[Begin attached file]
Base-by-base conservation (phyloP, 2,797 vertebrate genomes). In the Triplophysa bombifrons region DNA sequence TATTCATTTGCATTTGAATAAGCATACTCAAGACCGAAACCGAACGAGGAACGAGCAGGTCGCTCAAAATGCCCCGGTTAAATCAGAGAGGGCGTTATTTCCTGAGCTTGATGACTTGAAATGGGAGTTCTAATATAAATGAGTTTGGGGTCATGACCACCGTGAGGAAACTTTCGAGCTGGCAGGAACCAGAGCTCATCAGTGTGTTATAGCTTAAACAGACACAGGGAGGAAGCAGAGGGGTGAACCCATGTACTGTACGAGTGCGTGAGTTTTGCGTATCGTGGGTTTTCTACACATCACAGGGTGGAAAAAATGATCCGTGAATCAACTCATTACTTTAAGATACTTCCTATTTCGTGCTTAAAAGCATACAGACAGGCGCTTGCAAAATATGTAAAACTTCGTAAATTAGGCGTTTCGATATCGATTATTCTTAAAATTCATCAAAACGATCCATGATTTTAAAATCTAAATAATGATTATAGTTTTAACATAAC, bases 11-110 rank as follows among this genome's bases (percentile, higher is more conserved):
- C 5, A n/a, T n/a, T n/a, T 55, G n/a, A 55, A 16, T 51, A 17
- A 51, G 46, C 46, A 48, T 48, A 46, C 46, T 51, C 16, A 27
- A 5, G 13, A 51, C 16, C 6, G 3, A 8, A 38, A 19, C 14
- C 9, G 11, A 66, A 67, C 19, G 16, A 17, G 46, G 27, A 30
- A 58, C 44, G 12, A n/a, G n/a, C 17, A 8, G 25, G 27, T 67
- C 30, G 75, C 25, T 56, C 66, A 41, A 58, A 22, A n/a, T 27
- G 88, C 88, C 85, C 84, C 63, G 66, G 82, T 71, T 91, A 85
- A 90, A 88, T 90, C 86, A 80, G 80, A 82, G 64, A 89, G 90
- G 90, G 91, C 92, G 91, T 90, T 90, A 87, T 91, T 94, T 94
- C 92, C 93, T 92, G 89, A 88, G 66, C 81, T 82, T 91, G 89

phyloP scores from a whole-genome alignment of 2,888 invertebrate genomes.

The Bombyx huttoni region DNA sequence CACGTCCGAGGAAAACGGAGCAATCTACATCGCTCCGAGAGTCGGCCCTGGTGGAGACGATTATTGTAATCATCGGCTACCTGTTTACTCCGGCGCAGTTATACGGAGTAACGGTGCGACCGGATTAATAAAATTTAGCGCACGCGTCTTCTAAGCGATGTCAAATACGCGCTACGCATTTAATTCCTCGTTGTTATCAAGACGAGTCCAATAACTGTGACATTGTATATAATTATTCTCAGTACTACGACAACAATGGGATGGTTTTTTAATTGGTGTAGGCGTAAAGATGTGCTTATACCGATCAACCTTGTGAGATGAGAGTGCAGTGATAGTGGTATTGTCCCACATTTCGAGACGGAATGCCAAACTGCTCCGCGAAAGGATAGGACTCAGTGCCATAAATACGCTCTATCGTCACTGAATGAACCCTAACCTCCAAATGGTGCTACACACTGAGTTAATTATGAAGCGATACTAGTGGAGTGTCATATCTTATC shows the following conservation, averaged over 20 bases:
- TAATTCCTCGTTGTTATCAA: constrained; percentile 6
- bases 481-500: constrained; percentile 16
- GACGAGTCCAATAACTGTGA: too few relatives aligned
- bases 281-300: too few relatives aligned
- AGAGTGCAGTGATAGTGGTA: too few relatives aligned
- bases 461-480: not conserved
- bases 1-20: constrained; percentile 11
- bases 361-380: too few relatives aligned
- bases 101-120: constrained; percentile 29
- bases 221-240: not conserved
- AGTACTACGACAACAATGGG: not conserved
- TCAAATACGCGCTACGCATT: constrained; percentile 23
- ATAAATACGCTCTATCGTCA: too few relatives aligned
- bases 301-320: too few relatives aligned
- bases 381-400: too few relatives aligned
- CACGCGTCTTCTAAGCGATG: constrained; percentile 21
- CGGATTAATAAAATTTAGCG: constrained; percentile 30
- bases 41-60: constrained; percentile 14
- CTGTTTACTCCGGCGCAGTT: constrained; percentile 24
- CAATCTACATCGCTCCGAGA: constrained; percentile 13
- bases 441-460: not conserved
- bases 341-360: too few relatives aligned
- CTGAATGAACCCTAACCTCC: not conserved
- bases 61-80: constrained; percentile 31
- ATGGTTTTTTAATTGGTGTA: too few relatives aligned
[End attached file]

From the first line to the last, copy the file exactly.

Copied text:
Base-by-base conservation (phyloP, 2,797 vertebrate genomes). In the Triplophysa bombifrons region DNA sequence TATTCATTTGCATTTGAATAAGCATACTCAAGACCGAAACCGAACGAGGAACGAGCAGGTCGCTCAAAATGCCCCGGTTAAATCAGAGAGGGCGTTATTTCCTGAGCTTGATGACTTGAAATGGGAGTTCTAATATAAATGAGTTTGGGGTCATGACCACCGTGAGGAAACTTTCGAGCTGGCAGGAACCAGAGCTCATCAGTGTGTTATAGCTTAAACAGACACAGGGAGGAAGCAGAGGGGTGAACCCATGTACTGTACGAGTGCGTGAGTTTTGCGTATCGTGGGTTTTCTACACATCACAGGGTGGAAAAAATGATCCGTGAATCAACTCATTACTTTAAGATACTTCCTATTTCGTGCTTAAAAGCATACAGACAGGCGCTTGCAAAATATGTAAAACTTCGTAAATTAGGCGTTTCGATATCGATTATTCTTAAAATTCATCAAAACGATCCATGATTTTAAAATCTAAATAATGATTATAGTTTTAACATAAC, bases 11-110 rank as follows among this genome's bases (percentile, higher is more conserved):
- C 5, A n/a, T n/a, T n/a, T 55, G n/a, A 55, A 16, T 51, A 17
- A 51, G 46, C 46, A 48, T 48, A 46, C 46, T 51, C 16, A 27
- A 5, G 13, A 51, C 16, C 6, G 3, A 8, A 38, A 19, C 14
- C 9, G 11, A 66, A 67, C 19, G 16, A 17, G 46, G 27, A 30
- A 58, C 44, G 12, A n/a, G n/a, C 17, A 8, G 25, G 27, T 67
- C 30, G 75, C 25, T 56, C 66, A 41, A 58, A 22, A n/a, T 27
- G 88, C 88, C 85, C 84, C 63, G 66, G 82, T 71, T 91, A 85
- A 90, A 88, T 90, C 86, A 80, G 80, A 82, G 64, A 89, G 90
- G 90, G 91, C 92, G 91, T 90, T 90, A 87, T 91, T 94, T 94
- C 92, C 93, T 92, G 89, A 88, G 66, C 81, T 82, T 91, G 89

phyloP scores from a whole-genome alignment of 2,888 invertebrate genomes.

The Bombyx huttoni region DNA sequence CACGTCCGAGGAAAACGGAGCAATCTACATCGCTCCGAGAGTCGGCCCTGGTGGAGACGATTATTGTAATCATCGGCTACCTGTTTACTCCGGCGCAGTTATACGGAGTAACGGTGCGACCGGATTAATAAAATTTAGCGCACGCGTCTTCTAAGCGATGTCAAATACGCGCTACGCATTTAATTCCTCGTTGTTATCAAGACGAGTCCAATAACTGTGACATTGTATATAATTATTCTCAGTACTACGACAACAATGGGATGGTTTTTTAATTGGTGTAGGCGTAAAGATGTGCTTATACCGATCAACCTTGTGAGATGAGAGTGCAGTGATAGTGGTATTGTCCCACATTTCGAGACGGAATGCCAAACTGCTCCGCGAAAGGATAGGACTCAGTGCCATAAATACGCTCTATCGTCACTGAATGAACCCTAACCTCCAAATGGTGCTACACACTGAGTTAATTATGAAGCGATACTAGTGGAGTGTCATATCTTATC shows the following conservation, averaged over 20 bases:
- TAATTCCTCGTTGTTATCAA: constrained; percentile 6
- bases 481-500: constrained; percentile 16
- GACGAGTCCAATAACTGTGA: too few relatives aligned
- bases 281-300: too few relatives aligned
- AGAGTGCAGTGATAGTGGTA: too few relatives aligned
- bases 461-480: not conserved
- bases 1-20: constrained; percentile 11
- bases 361-380: too few relatives aligned
- bases 101-120: constrained; percentile 29
- bases 221-240: not conserved
- AGTACTACGACAACAATGGG: not conserved
- TCAAATACGCGCTACGCATT: constrained; percentile 23
- ATAAATACGCTCTATCGTCA: too few relatives aligned
- bases 301-320: too few relatives aligned
- bases 381-400: too few relatives aligned
- CACGCGTCTTCTAAGCGATG: constrained; percentile 21
- CGGATTAATAAAATTTAGCG: constrained; percentile 30
- bases 41-60: constrained; percentile 14
- CTGTTTACTCCGGCGCAGTT: constrained; percentile 24
- CAATCTACATCGCTCCGAGA: constrained; percentile 13
- bases 441-460: not conserved
- bases 341-360: too few relatives aligned
- CTGAATGAACCCTAACCTCC: not conserved
- bases 61-80: constrained; percentile 31
- ATGGTTTTTTAATTGGTGTA: too few relatives aligned